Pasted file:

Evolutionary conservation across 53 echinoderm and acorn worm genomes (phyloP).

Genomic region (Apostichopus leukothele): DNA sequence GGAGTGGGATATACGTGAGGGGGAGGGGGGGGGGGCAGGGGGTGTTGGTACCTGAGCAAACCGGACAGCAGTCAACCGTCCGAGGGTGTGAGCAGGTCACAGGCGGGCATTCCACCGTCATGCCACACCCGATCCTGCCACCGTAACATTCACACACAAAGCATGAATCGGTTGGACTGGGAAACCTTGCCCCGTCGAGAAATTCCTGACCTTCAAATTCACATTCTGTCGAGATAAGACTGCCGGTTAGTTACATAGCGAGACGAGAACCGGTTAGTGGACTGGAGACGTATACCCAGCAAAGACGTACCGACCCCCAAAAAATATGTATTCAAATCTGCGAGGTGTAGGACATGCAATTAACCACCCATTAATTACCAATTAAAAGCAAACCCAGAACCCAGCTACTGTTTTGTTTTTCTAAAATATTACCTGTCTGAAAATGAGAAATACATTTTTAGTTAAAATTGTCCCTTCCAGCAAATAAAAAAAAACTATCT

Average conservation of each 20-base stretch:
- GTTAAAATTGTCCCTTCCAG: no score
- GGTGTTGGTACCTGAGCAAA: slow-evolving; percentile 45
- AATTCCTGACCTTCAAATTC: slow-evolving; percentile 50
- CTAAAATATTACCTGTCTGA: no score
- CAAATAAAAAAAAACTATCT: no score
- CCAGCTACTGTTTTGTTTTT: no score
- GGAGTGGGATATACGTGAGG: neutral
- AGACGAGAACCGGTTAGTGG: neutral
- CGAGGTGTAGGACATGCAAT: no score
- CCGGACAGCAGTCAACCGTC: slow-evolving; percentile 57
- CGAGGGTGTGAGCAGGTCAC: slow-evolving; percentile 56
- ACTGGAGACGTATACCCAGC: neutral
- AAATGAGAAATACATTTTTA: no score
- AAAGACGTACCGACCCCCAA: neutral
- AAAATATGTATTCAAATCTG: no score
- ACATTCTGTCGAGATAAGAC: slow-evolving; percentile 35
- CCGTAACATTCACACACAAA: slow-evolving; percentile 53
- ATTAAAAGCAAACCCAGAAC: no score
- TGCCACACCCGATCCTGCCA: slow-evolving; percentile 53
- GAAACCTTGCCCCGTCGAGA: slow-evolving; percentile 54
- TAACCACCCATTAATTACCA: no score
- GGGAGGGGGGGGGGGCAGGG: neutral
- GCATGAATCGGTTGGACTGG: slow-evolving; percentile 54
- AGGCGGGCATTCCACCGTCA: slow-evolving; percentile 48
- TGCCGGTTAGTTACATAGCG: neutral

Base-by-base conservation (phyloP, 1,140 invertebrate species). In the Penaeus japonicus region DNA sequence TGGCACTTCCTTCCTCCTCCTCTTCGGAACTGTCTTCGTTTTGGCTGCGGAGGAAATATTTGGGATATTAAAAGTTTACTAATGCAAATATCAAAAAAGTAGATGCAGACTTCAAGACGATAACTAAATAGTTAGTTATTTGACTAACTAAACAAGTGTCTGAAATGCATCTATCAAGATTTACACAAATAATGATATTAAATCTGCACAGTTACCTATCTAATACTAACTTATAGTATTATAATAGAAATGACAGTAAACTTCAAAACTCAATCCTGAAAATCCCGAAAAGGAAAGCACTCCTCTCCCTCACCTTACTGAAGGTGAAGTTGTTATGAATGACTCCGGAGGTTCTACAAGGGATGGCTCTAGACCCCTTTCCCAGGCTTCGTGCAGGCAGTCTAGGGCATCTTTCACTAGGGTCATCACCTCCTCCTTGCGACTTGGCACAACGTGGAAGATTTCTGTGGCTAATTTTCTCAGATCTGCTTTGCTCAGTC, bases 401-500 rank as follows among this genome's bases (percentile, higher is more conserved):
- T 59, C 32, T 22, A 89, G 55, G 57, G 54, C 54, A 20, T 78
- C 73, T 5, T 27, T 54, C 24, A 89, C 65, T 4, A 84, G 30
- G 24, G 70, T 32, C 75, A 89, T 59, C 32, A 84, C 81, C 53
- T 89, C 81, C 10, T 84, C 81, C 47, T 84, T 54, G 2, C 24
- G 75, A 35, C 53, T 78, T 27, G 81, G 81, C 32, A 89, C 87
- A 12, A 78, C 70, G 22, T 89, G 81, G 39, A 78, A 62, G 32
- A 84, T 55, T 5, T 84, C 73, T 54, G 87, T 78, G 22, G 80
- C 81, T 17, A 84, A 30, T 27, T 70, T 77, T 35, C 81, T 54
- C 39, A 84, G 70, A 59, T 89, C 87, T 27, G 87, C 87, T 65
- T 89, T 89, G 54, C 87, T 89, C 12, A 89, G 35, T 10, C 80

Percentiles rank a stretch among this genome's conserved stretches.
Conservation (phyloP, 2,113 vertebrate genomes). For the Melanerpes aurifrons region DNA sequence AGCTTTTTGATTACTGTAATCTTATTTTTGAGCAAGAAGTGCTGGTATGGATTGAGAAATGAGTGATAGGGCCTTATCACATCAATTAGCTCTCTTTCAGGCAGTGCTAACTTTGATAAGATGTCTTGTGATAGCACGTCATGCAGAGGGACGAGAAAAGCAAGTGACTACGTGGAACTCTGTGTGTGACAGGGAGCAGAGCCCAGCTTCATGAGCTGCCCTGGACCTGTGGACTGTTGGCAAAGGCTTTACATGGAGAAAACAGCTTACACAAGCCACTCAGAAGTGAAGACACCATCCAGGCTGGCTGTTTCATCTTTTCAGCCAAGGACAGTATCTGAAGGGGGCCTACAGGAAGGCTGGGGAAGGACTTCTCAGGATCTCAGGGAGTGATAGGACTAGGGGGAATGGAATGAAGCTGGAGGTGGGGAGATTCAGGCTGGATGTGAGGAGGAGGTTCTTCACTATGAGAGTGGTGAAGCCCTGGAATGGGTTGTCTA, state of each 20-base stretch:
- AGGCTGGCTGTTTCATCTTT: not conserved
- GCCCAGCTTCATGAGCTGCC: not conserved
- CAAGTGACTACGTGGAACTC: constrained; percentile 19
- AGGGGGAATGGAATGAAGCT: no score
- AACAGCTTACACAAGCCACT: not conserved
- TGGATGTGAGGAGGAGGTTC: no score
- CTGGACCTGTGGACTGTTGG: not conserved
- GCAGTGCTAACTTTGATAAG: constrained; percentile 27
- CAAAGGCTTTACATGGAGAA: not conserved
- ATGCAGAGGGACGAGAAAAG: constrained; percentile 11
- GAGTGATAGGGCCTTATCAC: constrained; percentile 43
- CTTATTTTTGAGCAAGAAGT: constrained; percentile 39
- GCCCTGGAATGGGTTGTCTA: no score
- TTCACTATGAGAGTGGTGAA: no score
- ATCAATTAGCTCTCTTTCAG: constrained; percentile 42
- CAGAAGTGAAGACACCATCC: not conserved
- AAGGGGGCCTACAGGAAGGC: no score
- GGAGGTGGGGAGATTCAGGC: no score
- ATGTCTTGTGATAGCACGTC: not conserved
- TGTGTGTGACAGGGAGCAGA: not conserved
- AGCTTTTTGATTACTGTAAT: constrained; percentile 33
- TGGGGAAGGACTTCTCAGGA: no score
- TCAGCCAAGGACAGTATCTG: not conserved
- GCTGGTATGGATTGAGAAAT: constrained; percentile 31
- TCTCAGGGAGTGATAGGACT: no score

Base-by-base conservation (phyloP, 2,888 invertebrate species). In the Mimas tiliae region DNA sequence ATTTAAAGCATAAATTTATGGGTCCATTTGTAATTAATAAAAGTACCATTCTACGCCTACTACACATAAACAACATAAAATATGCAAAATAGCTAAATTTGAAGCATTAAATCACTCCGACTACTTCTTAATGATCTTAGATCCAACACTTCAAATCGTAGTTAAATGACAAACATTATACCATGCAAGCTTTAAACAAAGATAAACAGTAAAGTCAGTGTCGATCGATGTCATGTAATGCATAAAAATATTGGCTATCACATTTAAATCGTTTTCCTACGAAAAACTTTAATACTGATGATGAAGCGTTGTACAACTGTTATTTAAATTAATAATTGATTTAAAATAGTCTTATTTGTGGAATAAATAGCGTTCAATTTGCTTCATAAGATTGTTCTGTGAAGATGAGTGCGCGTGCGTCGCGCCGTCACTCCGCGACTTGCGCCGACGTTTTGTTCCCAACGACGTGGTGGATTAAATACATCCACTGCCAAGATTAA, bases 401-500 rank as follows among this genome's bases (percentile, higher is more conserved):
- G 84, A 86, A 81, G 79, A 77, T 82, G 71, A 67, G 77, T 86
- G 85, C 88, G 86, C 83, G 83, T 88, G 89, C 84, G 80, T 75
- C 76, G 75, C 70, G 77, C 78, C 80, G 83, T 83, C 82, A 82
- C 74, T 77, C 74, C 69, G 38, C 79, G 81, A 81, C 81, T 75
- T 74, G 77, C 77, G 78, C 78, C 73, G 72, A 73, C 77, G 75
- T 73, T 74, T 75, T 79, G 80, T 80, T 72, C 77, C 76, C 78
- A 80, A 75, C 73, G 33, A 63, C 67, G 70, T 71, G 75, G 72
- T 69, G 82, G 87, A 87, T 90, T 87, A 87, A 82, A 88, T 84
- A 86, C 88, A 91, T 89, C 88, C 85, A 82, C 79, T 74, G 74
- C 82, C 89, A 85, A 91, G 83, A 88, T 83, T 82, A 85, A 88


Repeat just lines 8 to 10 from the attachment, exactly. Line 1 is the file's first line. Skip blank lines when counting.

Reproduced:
- CAAATAAAAAAAAACTATCT: no score
- CCAGCTACTGTTTTGTTTTT: no score
- GGAGTGGGATATACGTGAGG: neutral